Here is a passage from "Dante: The Most Vivid Version," a review essay by Robert Pogue Harrison (The New York Review of Books, 10/24/13) devoted to tw...
Until the publication of my first novel, I'd never consciously thought about the importance of cover design. But the graphic artist's crucial role in the novel's production (and possible success) became apparent. The artist's talent was vitally important to the commercial viability of the novel.
I'm often struck by the opening sentence of a novel or short story. It can draw me in and set expectations for what's to come. This isn't always true, of course, but a story's first line is the author's opening salvo.
When it comes to books, promotion, and book production I know that it can sometimes feel like a minefield of choices. And while I can't address each o...
If I can make a positive difference in the world, my life is better. I admit that's selfish, but I think it's a good kind of selfish. I want to help people get to health, and in doing so, I help myself to a feeling a fulfillment. Everybody wins.
So desperate and hungry were people for accessible fiction that "speaks their language," they turned a bastardized Twilight f**kfest fan-fiction turnip into a pop culture phenomenon. Imagine how well something as sexy as a contemporary Tropic of Cancer or Lolita would do in this day and age?
Banned from attacking Ayers? Not at all. Palin's assault was scripted by the very "elitists" and the "brainiacs in the GOP machine" she continues to malign.
Writing sequels to books that were never meant to have a sequel is hard. This is especially true in commercial fiction because the genre provides, and readers expect, that the story is be wrapped up in a nice bow by the end. And a sequel necessarily means unraveling that nice bow.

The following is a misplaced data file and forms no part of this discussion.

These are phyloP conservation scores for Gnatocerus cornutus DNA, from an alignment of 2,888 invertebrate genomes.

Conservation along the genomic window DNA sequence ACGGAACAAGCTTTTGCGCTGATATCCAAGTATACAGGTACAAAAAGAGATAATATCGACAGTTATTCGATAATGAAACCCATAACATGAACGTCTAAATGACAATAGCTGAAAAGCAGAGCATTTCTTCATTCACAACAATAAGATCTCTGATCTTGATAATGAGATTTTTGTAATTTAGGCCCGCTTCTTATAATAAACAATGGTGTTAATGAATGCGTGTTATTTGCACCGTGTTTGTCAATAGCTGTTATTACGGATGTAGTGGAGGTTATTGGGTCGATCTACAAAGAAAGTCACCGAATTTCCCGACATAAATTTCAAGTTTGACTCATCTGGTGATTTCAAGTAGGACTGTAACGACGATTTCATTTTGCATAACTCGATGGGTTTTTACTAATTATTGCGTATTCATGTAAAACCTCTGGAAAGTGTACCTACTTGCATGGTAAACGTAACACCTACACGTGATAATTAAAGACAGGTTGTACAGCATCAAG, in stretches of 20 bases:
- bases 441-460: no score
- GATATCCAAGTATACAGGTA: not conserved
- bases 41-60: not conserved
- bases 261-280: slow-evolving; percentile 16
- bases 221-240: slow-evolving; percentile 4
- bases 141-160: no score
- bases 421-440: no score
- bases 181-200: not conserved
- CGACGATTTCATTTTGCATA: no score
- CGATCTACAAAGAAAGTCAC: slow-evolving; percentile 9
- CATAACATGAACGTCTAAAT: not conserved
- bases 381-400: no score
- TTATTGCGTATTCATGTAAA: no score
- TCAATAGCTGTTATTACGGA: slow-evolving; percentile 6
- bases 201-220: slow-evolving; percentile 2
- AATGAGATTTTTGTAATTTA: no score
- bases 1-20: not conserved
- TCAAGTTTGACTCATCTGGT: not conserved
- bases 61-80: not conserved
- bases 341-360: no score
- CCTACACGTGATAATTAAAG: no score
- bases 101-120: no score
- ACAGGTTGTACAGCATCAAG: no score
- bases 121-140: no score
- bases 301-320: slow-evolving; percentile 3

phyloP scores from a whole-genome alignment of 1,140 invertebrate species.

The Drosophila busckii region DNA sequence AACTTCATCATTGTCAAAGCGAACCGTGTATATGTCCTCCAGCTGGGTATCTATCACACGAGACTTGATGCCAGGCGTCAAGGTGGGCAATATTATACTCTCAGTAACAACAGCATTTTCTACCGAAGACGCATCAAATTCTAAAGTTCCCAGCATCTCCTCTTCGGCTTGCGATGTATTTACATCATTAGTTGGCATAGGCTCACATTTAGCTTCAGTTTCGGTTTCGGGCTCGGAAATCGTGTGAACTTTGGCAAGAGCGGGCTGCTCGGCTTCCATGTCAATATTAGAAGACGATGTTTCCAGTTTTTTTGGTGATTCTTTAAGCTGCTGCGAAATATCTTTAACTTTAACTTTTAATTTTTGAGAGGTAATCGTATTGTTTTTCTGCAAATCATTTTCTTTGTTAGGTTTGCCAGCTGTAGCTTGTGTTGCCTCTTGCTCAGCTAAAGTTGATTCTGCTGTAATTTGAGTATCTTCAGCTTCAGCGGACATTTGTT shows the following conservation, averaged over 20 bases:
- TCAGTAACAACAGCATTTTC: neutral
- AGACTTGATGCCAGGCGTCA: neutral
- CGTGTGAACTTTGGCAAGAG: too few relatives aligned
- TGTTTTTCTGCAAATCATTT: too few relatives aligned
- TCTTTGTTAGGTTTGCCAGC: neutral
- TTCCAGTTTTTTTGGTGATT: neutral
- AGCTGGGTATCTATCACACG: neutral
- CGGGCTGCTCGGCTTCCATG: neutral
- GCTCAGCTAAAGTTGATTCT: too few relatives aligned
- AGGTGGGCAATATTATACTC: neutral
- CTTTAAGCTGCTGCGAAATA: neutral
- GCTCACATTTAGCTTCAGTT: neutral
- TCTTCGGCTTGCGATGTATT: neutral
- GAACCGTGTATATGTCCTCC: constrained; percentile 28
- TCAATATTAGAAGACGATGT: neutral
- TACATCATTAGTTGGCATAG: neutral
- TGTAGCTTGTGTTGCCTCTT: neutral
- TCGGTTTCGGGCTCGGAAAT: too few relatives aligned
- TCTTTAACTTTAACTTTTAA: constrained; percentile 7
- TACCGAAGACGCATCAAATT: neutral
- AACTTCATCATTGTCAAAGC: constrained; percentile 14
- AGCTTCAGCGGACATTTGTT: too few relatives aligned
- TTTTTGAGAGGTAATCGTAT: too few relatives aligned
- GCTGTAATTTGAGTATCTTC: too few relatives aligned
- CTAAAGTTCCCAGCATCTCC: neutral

Founded more than half a century ago, the Bilderberg Group haunts the minds of conspiracy theorists but is almost nonexistent in the consciousness of the average person.
When an author sells as many copies of his novels as Brown does, it is safe to say that his writings have an influence on society at large.
Steve Berry is the highly acclaimed, bestselling author of historical thrillers, including the Cotton Malone adventure series.
I see a service in bringing information about this subject to the thriller-reading public. We can learn about new discoveries and science in our thriller plots. But in this case of Dan Brown's scenario, why pin a global pandemic on a legitimate organization? Reality is scary enough.
A thriller incorporating the work of the 14th century poet Dante Alighieri, 18th century philosopher Thomas Malthus and 21st century gene manipulation, the novel puts into perspective differences between Catholic and Jewish visions of hell, and the way our respective histories have shaped our contemporary circumstances.
Look up any review of Brown's fiction, scan it for descriptions of his prose, and you'll likely find the adjectives "clunky" and "repetitive" playing central roles. What redeems Brown's novels -- or, at least, compels readers to buy and read them?
We make 70 important decisions per day and our 'lead organ' makes us who we are.
When it was clear that no publisher was willing to sign an unknown money-losing novelist, Brown decided to go for broke in planning The Da Vinci Code. And as we know, the rest is history.
by Daniel Alarcón
by Donna Tartt
by Jennifer DuBois
by Julian Barnes
Published on September 24th, 2013